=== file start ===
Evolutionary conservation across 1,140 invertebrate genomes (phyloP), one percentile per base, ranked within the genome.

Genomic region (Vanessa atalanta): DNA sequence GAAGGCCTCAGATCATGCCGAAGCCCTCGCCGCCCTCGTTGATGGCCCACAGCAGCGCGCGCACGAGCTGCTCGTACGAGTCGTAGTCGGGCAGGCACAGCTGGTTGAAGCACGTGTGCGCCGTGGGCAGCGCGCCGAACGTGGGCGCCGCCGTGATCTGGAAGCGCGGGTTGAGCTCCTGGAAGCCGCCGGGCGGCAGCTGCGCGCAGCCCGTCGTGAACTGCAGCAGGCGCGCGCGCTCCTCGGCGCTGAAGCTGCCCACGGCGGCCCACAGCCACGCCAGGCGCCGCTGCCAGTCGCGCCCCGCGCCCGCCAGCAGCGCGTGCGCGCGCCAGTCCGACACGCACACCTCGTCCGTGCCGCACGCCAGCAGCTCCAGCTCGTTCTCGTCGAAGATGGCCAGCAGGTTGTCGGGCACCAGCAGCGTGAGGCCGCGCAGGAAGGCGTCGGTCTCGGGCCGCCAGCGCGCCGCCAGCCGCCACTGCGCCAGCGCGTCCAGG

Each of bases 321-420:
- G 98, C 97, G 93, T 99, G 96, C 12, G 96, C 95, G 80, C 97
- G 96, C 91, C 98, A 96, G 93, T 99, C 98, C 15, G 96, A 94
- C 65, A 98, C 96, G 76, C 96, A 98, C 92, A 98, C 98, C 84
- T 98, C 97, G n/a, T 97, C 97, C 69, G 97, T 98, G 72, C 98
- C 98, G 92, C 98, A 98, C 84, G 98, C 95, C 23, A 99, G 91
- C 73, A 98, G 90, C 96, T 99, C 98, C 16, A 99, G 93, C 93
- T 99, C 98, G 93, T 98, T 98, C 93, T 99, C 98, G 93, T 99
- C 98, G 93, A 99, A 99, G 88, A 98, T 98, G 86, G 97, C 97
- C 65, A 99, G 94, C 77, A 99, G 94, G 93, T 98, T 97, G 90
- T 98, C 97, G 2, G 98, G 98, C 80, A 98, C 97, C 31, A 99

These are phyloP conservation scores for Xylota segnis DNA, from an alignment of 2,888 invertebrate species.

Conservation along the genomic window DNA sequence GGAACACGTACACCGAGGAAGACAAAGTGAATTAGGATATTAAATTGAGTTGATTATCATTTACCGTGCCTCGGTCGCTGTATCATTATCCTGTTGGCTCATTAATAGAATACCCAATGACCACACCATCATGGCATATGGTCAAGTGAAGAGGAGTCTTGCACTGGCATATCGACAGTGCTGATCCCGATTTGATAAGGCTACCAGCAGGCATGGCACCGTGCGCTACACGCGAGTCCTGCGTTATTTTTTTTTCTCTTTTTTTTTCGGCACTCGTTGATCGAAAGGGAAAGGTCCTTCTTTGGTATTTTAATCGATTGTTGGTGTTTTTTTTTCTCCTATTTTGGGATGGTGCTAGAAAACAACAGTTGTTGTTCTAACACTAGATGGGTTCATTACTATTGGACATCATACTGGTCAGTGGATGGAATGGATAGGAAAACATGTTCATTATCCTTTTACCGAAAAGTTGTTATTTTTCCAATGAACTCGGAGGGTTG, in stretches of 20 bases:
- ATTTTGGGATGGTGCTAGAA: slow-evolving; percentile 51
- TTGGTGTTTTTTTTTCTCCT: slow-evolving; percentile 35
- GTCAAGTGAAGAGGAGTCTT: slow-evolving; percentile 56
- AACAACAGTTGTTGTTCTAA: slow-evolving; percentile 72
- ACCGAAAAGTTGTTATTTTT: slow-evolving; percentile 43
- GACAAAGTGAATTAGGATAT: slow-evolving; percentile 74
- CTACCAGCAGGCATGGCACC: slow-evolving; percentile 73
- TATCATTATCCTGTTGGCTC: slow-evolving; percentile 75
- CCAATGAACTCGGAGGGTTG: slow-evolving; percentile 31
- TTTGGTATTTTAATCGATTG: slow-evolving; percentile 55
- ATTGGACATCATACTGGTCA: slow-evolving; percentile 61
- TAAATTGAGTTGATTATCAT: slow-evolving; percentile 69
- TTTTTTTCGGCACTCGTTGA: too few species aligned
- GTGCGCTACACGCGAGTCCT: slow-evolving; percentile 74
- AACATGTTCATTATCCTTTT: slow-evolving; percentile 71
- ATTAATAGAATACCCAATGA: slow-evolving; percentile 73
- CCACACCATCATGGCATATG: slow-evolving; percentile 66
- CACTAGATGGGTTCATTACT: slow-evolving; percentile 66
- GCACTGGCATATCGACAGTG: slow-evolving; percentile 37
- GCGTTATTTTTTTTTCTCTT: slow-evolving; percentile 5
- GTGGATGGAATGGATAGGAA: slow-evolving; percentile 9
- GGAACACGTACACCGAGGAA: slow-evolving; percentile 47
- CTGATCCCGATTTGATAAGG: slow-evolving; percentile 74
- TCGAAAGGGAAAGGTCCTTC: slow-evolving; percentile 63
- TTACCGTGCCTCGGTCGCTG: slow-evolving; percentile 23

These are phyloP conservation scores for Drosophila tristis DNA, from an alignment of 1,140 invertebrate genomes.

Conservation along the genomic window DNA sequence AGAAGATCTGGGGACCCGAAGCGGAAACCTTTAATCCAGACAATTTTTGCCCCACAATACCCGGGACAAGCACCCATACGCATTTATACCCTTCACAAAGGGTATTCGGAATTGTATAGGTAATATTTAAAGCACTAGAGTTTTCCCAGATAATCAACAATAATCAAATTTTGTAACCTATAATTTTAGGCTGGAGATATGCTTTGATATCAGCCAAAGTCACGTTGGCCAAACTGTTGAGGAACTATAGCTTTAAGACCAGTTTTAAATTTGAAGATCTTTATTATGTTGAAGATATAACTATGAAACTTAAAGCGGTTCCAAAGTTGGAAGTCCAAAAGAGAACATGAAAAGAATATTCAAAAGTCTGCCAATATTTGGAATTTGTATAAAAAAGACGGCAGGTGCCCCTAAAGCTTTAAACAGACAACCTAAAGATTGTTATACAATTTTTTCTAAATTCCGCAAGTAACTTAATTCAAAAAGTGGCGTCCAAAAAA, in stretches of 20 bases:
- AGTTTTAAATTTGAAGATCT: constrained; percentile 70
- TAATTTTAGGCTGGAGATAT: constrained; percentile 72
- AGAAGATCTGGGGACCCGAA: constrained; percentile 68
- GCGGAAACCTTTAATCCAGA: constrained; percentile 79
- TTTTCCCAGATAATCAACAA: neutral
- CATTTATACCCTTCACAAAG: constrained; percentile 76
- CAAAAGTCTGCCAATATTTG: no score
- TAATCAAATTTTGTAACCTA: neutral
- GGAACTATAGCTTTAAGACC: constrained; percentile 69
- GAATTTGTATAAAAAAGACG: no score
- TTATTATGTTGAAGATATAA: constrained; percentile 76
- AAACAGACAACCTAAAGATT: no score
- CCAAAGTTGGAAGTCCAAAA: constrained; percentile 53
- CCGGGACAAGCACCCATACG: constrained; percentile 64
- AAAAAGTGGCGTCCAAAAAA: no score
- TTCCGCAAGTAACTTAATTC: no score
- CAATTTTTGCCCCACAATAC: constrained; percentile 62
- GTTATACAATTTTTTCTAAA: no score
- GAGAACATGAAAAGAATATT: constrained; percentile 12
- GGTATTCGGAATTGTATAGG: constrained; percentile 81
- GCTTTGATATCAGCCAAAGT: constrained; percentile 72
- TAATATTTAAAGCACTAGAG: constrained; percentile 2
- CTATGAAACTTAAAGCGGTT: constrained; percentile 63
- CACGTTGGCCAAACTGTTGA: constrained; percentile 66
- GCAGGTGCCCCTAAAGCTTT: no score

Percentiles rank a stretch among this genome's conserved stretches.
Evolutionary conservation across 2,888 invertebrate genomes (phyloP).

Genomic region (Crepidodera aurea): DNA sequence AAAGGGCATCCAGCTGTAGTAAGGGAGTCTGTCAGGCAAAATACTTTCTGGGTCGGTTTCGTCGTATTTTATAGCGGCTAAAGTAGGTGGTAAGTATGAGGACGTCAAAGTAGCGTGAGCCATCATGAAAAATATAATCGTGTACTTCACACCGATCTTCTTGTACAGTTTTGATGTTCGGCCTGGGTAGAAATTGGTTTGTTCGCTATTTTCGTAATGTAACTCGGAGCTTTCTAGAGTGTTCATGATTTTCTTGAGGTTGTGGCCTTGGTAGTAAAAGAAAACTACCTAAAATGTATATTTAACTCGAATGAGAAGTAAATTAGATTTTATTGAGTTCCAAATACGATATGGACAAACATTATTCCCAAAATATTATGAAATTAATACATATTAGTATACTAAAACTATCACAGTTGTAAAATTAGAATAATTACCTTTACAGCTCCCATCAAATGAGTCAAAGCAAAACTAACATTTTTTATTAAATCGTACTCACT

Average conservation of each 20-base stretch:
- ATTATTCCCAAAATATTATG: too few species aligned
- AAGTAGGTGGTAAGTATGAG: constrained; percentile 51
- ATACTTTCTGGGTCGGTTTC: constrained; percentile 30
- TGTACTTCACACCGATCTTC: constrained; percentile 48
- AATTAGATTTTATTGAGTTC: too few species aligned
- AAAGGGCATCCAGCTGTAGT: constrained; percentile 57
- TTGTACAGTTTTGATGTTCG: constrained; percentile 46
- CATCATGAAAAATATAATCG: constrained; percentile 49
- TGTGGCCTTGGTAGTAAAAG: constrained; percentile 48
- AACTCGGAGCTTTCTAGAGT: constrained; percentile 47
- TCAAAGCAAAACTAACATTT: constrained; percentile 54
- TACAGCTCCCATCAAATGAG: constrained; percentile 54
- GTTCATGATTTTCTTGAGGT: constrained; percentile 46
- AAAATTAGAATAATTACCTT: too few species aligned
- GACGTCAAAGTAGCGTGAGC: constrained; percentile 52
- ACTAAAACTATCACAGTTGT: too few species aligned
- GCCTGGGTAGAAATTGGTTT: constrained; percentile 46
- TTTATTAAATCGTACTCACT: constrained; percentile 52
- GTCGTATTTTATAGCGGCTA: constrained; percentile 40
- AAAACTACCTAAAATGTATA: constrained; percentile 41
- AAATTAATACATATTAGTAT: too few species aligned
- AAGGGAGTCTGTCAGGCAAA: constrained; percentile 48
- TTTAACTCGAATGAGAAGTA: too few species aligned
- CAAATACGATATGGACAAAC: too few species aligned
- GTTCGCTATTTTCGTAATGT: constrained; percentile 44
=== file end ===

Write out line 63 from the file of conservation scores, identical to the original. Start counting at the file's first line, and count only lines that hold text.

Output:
- GCTTTGATATCAGCCAAAGT: constrained; percentile 72